Water Cakes 水粿
水粿 or Chwee Kueh literally means Water Cakes. This is a very popular breakfast item for Singaporeans. It’s almost a must buy for every Chinese housewife to bring home for their children whenever they visit the wet market. Served steaming hot with dollops of fried preserved turnip and if you like, some sesame oil chilli sauce on the side.
We do not have a big steamer in Melbourne so I steamed the cake in one big bowl in a stockpot instead. If you were to use the little moulds, brush them with a little oil and steam the moulds for 5 minutes before pouring the batter into the moulds. As for the large bowl, I just rinse it, drain away the excess water and pour all the batter into the bowl.
Heat a little vegetable oil, add 2 cloves minced garlic and 100g preserved turnip (fresh from the package not the ones they were cooked in sugar), and fry till fragrant. Add the cubed cakes and stir-fry till the cakes are fully warmed through. Pour some beaten eggs over the cakes. Let the omelet set before turning them over. Add more beaten eggs if necessary. I used about 8 eggs for half the leftover cakes. A little light soy and ground white pepper according to taste. Remember the cakes are already salted and the preserved turnip are also salty. In this dish, I do not rinse the turnip so go easy on the salt/light soy when seasoning.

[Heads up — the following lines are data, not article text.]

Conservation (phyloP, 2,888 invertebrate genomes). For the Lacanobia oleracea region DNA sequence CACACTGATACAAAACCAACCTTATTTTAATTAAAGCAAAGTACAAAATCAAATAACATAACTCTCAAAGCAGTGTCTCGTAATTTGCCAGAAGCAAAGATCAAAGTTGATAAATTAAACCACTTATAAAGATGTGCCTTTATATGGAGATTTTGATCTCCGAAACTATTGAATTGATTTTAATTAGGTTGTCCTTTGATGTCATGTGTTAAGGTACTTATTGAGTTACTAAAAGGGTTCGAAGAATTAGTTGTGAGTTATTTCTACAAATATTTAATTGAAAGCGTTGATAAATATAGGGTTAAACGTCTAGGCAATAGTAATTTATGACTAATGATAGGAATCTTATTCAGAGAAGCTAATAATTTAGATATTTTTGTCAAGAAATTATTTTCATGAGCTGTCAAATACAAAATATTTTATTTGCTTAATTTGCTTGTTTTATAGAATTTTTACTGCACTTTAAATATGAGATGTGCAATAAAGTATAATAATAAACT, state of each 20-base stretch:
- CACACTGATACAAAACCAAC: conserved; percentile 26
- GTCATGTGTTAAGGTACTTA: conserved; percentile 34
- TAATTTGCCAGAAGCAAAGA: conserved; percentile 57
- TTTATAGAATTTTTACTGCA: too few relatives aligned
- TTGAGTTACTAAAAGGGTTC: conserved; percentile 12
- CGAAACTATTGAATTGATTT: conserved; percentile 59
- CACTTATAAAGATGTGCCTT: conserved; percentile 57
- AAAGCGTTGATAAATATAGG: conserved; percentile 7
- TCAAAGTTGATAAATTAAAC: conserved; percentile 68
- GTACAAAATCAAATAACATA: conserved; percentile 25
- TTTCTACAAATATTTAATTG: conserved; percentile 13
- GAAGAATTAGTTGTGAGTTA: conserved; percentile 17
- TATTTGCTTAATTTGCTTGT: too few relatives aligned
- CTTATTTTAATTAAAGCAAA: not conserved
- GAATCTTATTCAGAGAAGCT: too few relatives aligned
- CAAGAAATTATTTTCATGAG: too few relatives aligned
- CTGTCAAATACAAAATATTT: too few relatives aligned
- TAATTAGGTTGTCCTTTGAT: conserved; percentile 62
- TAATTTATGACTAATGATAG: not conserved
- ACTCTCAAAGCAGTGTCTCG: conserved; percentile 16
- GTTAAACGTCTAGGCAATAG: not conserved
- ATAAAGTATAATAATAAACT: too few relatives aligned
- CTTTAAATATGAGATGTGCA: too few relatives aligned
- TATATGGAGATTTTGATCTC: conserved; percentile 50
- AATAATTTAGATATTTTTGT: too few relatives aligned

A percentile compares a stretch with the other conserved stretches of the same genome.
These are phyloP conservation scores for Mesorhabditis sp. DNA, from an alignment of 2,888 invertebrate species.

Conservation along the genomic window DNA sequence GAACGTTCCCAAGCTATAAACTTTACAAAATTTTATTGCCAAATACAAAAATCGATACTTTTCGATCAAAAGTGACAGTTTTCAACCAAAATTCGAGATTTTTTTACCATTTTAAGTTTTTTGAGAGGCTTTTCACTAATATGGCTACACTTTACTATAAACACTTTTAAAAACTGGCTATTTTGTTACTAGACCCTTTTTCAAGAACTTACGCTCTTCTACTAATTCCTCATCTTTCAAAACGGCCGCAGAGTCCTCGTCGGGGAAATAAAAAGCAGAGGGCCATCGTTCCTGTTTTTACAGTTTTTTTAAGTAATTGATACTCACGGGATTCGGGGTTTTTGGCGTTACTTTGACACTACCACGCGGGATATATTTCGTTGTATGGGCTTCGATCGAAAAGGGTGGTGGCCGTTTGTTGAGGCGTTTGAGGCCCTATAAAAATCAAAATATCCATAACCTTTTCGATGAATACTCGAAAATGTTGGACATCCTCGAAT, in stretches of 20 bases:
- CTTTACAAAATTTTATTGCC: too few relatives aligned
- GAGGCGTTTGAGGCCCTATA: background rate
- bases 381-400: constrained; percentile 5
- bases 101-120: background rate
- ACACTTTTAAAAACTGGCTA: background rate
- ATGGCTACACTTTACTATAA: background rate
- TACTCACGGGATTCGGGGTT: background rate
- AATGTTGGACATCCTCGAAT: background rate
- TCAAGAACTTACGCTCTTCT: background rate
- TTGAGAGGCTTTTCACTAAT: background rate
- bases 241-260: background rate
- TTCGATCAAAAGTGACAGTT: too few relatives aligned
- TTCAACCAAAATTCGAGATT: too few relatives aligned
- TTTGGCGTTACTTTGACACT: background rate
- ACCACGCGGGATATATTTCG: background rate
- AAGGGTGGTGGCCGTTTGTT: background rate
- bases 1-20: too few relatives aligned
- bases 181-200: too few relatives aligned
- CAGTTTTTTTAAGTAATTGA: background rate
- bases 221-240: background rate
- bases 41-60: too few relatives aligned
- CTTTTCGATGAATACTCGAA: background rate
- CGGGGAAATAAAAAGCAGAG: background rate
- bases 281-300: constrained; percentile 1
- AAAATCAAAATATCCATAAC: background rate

Recipe for Chwee Kueh
Ingredients A (Water Cakes):
250g Rice Flour.
2 tablespoons Wheaten Starch (if not available, omit – this gives the cake slight translucent look and softer texture).
2 tablespoons Corn Flour.
1½ teaspoon Salt.
400ml Water (tepid/room temperature).
Whisk them in a big bowl and leave aside for 10 minutes.
800ml boiling water.
In the meantime, boil a huge pot of water for steaming the cakes. You will need a steamer rack to hold the moulds or the bowl of batter.
If using the metal moulds, you need to brush some oil on the moulds and steam them empty for 5 minutes. Take them out when you are ready to pour in the prepared batter or put the batter in a kettle and pour directly into the moulds. If using a big bowl like me, skip this step.
After 10 minutes of resting the mixed Ingredients A, pour in 800ml of boiling hot water in the Ingredients A bowl, stirring all the time while pouring (you may need someone to help pour while you stir – I put a damp cloth beneath the bowl to secure it and pour while stirring).
Pour this prepared batter into the little moulds or a big bowl.
Place the cakes into the steamer and steam; 15 minutes for the small moulds and 30 minutes for the big bowl over high heat.
While the cakes are steaming, prepare the Chye Poh Topping. This can be prepared in advanced and keeps well for a few days (just make sure they are steeped in the oil).
Ingredients B (Chye Poh Topping):
400g Preserved Turnip (thumbnail 2), rinse well and squeeze out excess water.
2 cloves Garlic, minced.
2 tablespoons Sugar.
2-4 tablespoons Water.
Enough Oil to cover plus a little more over the turnip in a small pot.
In a small pot, put in the minced garlic, chye poh (preserved turnip) sugar, water, enough oil to cover all the ingredients plus a little more and cook over medium low heat till you achieved a golden brown colour. Keep stirring every now and then to prevent burning. Takes about 20-30 minutes. Let this cooked chye poh topping rest and soaked in the oil for a while and soften in texture. They are not supposed to be crunchy. Better yet if this can be prepared in advance (half a day earlier).